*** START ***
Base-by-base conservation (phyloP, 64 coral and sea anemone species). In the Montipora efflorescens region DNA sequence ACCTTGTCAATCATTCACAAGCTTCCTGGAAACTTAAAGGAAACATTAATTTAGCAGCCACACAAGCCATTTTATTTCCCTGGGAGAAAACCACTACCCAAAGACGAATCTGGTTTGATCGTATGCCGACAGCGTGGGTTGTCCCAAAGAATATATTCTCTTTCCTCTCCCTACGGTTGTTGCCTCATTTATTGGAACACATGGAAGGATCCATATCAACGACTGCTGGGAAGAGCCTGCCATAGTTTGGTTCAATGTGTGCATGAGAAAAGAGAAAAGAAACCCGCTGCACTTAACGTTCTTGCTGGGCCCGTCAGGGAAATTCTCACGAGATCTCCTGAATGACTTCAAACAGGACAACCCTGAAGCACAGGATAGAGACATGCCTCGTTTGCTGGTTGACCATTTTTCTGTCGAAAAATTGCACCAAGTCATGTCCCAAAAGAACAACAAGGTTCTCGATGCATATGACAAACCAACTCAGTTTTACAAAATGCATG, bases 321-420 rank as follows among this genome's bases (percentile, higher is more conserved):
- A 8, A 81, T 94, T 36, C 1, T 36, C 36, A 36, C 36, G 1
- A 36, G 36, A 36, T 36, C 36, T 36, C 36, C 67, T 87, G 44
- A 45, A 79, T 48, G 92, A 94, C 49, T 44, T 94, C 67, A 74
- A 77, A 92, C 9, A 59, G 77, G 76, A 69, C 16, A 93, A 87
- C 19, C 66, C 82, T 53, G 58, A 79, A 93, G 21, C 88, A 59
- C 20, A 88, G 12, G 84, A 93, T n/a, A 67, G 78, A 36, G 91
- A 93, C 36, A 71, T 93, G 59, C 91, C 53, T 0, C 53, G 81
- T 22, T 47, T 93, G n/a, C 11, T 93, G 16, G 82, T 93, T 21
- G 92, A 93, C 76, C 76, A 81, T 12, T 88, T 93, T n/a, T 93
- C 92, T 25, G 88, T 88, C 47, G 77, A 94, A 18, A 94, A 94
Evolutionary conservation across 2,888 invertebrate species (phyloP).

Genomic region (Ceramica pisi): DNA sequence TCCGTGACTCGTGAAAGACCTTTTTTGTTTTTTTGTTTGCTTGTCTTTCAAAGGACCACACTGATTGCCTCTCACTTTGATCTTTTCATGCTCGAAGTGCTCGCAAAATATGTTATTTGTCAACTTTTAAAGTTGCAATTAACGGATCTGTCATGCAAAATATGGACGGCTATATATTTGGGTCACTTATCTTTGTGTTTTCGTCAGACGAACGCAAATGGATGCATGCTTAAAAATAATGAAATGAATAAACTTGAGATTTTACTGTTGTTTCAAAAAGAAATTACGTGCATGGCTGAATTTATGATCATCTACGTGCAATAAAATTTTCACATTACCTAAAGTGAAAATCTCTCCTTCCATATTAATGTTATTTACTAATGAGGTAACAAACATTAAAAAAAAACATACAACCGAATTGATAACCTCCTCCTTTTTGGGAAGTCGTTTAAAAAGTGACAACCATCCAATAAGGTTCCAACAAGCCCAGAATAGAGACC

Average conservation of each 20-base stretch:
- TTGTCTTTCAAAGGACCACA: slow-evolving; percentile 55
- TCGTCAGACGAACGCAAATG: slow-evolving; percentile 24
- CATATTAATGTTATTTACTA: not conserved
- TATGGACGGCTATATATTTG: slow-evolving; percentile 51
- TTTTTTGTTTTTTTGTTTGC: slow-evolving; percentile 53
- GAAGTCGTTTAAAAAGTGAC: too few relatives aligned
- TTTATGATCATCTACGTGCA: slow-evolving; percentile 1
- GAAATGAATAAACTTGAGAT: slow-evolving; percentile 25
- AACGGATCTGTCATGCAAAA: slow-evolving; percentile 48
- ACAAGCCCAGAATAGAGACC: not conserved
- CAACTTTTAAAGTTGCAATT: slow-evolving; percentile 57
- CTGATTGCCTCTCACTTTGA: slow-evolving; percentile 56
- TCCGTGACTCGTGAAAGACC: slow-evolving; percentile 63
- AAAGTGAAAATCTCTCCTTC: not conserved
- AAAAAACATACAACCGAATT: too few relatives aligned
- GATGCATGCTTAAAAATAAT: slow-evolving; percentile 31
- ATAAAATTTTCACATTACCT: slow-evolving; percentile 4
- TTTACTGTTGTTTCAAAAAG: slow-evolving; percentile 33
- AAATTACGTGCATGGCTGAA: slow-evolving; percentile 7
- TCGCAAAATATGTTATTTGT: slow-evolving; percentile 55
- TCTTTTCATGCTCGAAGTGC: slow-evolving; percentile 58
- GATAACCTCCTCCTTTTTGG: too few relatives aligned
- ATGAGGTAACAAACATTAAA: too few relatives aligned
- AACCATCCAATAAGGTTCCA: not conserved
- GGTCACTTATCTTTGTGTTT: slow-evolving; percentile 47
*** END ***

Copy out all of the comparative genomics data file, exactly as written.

Base-by-base conservation (phyloP, 64 coral and sea anemone species). In the Montipora efflorescens region DNA sequence ACCTTGTCAATCATTCACAAGCTTCCTGGAAACTTAAAGGAAACATTAATTTAGCAGCCACACAAGCCATTTTATTTCCCTGGGAGAAAACCACTACCCAAAGACGAATCTGGTTTGATCGTATGCCGACAGCGTGGGTTGTCCCAAAGAATATATTCTCTTTCCTCTCCCTACGGTTGTTGCCTCATTTATTGGAACACATGGAAGGATCCATATCAACGACTGCTGGGAAGAGCCTGCCATAGTTTGGTTCAATGTGTGCATGAGAAAAGAGAAAAGAAACCCGCTGCACTTAACGTTCTTGCTGGGCCCGTCAGGGAAATTCTCACGAGATCTCCTGAATGACTTCAAACAGGACAACCCTGAAGCACAGGATAGAGACATGCCTCGTTTGCTGGTTGACCATTTTTCTGTCGAAAAATTGCACCAAGTCATGTCCCAAAAGAACAACAAGGTTCTCGATGCATATGACAAACCAACTCAGTTTTACAAAATGCATG, bases 321-420 rank as follows among this genome's bases (percentile, higher is more conserved):
- A 8, A 81, T 94, T 36, C 1, T 36, C 36, A 36, C 36, G 1
- A 36, G 36, A 36, T 36, C 36, T 36, C 36, C 67, T 87, G 44
- A 45, A 79, T 48, G 92, A 94, C 49, T 44, T 94, C 67, A 74
- A 77, A 92, C 9, A 59, G 77, G 76, A 69, C 16, A 93, A 87
- C 19, C 66, C 82, T 53, G 58, A 79, A 93, G 21, C 88, A 59
- C 20, A 88, G 12, G 84, A 93, T n/a, A 67, G 78, A 36, G 91
- A 93, C 36, A 71, T 93, G 59, C 91, C 53, T 0, C 53, G 81
- T 22, T 47, T 93, G n/a, C 11, T 93, G 16, G 82, T 93, T 21
- G 92, A 93, C 76, C 76, A 81, T 12, T 88, T 93, T n/a, T 93
- C 92, T 25, G 88, T 88, C 47, G 77, A 94, A 18, A 94, A 94
Evolutionary conservation across 2,888 invertebrate species (phyloP).

Genomic region (Ceramica pisi): DNA sequence TCCGTGACTCGTGAAAGACCTTTTTTGTTTTTTTGTTTGCTTGTCTTTCAAAGGACCACACTGATTGCCTCTCACTTTGATCTTTTCATGCTCGAAGTGCTCGCAAAATATGTTATTTGTCAACTTTTAAAGTTGCAATTAACGGATCTGTCATGCAAAATATGGACGGCTATATATTTGGGTCACTTATCTTTGTGTTTTCGTCAGACGAACGCAAATGGATGCATGCTTAAAAATAATGAAATGAATAAACTTGAGATTTTACTGTTGTTTCAAAAAGAAATTACGTGCATGGCTGAATTTATGATCATCTACGTGCAATAAAATTTTCACATTACCTAAAGTGAAAATCTCTCCTTCCATATTAATGTTATTTACTAATGAGGTAACAAACATTAAAAAAAAACATACAACCGAATTGATAACCTCCTCCTTTTTGGGAAGTCGTTTAAAAAGTGACAACCATCCAATAAGGTTCCAACAAGCCCAGAATAGAGACC

Average conservation of each 20-base stretch:
- TTGTCTTTCAAAGGACCACA: slow-evolving; percentile 55
- TCGTCAGACGAACGCAAATG: slow-evolving; percentile 24
- CATATTAATGTTATTTACTA: not conserved
- TATGGACGGCTATATATTTG: slow-evolving; percentile 51
- TTTTTTGTTTTTTTGTTTGC: slow-evolving; percentile 53
- GAAGTCGTTTAAAAAGTGAC: too few relatives aligned
- TTTATGATCATCTACGTGCA: slow-evolving; percentile 1
- GAAATGAATAAACTTGAGAT: slow-evolving; percentile 25
- AACGGATCTGTCATGCAAAA: slow-evolving; percentile 48
- ACAAGCCCAGAATAGAGACC: not conserved
- CAACTTTTAAAGTTGCAATT: slow-evolving; percentile 57
- CTGATTGCCTCTCACTTTGA: slow-evolving; percentile 56
- TCCGTGACTCGTGAAAGACC: slow-evolving; percentile 63
- AAAGTGAAAATCTCTCCTTC: not conserved
- AAAAAACATACAACCGAATT: too few relatives aligned
- GATGCATGCTTAAAAATAAT: slow-evolving; percentile 31
- ATAAAATTTTCACATTACCT: slow-evolving; percentile 4
- TTTACTGTTGTTTCAAAAAG: slow-evolving; percentile 33
- AAATTACGTGCATGGCTGAA: slow-evolving; percentile 7
- TCGCAAAATATGTTATTTGT: slow-evolving; percentile 55
- TCTTTTCATGCTCGAAGTGC: slow-evolving; percentile 58
- GATAACCTCCTCCTTTTTGG: too few relatives aligned
- ATGAGGTAACAAACATTAAA: too few relatives aligned
- AACCATCCAATAAGGTTCCA: not conserved
- GGTCACTTATCTTTGTGTTT: slow-evolving; percentile 47